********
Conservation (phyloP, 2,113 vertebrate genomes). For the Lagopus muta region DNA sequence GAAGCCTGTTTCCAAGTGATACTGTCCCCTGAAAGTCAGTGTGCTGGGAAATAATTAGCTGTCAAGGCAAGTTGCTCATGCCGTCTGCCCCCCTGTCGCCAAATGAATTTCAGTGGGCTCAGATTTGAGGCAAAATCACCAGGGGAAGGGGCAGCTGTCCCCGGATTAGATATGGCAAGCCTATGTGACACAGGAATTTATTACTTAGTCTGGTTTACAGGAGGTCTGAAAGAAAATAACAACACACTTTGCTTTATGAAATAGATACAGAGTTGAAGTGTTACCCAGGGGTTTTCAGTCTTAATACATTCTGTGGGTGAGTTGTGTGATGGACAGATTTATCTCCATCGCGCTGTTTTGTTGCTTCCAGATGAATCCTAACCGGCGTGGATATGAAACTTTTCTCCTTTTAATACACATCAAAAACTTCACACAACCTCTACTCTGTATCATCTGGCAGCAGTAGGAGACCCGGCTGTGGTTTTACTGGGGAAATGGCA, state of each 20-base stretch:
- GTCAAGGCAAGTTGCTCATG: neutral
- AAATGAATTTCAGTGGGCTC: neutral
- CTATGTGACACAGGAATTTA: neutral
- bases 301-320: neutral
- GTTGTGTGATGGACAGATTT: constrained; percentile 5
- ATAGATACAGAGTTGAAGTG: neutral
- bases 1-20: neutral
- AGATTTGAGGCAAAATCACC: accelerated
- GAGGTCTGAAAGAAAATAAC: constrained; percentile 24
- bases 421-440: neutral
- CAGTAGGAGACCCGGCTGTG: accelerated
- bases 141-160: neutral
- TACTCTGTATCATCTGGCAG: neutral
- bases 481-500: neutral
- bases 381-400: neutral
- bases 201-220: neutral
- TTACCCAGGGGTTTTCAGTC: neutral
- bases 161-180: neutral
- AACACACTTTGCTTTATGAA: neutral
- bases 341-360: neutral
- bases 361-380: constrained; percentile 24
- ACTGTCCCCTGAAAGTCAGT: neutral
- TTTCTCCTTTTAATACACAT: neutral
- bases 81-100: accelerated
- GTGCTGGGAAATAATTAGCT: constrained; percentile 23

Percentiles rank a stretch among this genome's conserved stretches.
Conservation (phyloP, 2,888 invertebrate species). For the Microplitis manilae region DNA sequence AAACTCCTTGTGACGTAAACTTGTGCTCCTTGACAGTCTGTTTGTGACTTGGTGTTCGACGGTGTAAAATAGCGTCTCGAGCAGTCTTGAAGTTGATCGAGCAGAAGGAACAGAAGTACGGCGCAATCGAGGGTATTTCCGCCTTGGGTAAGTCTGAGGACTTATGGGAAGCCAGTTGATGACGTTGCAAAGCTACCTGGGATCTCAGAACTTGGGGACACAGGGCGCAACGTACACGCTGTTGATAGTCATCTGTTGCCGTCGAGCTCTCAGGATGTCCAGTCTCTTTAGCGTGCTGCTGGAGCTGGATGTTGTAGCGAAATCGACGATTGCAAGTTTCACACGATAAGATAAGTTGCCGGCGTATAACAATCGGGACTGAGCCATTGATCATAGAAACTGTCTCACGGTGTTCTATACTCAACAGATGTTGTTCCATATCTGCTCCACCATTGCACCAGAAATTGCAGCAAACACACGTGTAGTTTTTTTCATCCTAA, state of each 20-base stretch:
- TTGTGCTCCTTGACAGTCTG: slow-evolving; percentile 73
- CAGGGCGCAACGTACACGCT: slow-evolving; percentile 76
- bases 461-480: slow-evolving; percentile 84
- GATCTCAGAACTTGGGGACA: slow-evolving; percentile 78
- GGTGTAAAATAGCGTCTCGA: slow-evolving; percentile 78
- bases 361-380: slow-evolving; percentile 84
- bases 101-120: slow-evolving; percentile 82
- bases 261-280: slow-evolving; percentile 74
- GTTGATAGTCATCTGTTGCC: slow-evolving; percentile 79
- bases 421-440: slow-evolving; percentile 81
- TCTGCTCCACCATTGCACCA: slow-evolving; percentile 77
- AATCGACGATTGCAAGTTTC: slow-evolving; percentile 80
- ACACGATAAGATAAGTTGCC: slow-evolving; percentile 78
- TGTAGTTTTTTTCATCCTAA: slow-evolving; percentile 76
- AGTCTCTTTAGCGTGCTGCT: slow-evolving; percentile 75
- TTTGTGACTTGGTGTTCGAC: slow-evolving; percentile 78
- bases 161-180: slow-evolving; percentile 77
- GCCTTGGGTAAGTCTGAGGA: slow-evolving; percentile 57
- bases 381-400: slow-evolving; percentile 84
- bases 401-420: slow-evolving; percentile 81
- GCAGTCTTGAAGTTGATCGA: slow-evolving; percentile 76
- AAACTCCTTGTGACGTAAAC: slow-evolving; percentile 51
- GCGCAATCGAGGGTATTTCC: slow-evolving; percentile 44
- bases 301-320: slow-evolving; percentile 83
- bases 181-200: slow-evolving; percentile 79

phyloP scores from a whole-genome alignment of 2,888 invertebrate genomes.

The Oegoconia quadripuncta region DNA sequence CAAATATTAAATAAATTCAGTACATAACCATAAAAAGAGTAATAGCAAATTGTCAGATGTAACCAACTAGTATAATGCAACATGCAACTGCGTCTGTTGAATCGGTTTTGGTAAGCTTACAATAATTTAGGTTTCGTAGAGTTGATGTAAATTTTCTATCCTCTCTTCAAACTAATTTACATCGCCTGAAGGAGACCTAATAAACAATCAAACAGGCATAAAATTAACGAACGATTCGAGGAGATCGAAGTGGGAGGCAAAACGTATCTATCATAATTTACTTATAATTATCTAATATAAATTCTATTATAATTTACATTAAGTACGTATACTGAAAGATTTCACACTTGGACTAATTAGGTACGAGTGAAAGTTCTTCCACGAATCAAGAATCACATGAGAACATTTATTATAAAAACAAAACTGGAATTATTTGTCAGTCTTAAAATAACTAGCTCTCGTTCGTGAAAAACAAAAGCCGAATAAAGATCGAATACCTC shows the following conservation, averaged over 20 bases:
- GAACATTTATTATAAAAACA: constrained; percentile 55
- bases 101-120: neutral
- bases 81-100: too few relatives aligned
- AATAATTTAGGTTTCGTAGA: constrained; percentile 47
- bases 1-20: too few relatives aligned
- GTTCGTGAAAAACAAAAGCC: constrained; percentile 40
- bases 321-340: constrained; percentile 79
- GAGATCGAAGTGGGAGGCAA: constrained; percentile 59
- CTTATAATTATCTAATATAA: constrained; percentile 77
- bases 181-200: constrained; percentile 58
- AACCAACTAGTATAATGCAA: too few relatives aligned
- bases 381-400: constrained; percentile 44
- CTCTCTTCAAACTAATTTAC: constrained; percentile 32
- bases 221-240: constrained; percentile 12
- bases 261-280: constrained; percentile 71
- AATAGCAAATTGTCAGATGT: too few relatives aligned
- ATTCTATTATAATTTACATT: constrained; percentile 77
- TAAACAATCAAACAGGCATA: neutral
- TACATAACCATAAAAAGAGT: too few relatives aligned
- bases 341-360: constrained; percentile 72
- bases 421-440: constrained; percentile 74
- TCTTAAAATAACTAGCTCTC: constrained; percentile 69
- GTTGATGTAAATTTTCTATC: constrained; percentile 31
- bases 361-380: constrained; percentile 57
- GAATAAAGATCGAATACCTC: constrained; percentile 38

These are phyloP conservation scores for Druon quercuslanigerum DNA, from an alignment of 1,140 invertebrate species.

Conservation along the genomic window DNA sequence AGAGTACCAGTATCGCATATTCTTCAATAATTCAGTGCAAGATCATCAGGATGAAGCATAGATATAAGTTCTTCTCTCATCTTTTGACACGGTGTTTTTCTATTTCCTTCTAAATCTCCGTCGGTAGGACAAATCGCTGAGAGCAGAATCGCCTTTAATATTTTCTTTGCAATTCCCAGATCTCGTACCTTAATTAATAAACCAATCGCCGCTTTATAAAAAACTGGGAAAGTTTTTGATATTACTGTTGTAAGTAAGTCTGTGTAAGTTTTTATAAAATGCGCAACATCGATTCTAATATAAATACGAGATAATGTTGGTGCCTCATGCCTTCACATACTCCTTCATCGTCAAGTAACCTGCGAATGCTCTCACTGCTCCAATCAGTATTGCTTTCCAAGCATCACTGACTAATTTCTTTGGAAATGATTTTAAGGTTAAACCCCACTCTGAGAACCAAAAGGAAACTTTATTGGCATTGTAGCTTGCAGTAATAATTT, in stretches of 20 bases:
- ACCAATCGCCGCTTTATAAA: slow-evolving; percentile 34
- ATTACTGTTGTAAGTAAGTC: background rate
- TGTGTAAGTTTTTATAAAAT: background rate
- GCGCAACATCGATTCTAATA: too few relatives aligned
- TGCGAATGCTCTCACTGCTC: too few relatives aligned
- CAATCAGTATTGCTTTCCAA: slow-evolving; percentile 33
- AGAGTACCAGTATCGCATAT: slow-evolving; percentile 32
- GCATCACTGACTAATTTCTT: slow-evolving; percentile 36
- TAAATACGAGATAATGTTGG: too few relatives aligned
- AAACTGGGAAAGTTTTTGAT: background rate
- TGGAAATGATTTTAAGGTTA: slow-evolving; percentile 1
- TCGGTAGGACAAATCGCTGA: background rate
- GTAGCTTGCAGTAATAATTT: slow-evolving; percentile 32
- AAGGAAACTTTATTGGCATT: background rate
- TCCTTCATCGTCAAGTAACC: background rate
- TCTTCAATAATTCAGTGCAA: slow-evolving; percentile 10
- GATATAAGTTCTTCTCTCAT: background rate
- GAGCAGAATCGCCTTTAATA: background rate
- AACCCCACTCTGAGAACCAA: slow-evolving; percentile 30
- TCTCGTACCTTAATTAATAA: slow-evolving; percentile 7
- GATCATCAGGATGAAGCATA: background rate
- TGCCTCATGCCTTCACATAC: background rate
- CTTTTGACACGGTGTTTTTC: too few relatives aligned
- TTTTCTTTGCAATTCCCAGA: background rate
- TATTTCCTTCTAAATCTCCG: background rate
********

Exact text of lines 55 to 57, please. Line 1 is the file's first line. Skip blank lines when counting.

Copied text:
The Oegoconia quadripuncta region DNA sequence CAAATATTAAATAAATTCAGTACATAACCATAAAAAGAGTAATAGCAAATTGTCAGATGTAACCAACTAGTATAATGCAACATGCAACTGCGTCTGTTGAATCGGTTTTGGTAAGCTTACAATAATTTAGGTTTCGTAGAGTTGATGTAAATTTTCTATCCTCTCTTCAAACTAATTTACATCGCCTGAAGGAGACCTAATAAACAATCAAACAGGCATAAAATTAACGAACGATTCGAGGAGATCGAAGTGGGAGGCAAAACGTATCTATCATAATTTACTTATAATTATCTAATATAAATTCTATTATAATTTACATTAAGTACGTATACTGAAAGATTTCACACTTGGACTAATTAGGTACGAGTGAAAGTTCTTCCACGAATCAAGAATCACATGAGAACATTTATTATAAAAACAAAACTGGAATTATTTGTCAGTCTTAAAATAACTAGCTCTCGTTCGTGAAAAACAAAAGCCGAATAAAGATCGAATACCTC shows the following conservation, averaged over 20 bases:
- GAACATTTATTATAAAAACA: constrained; percentile 55
- bases 101-120: neutral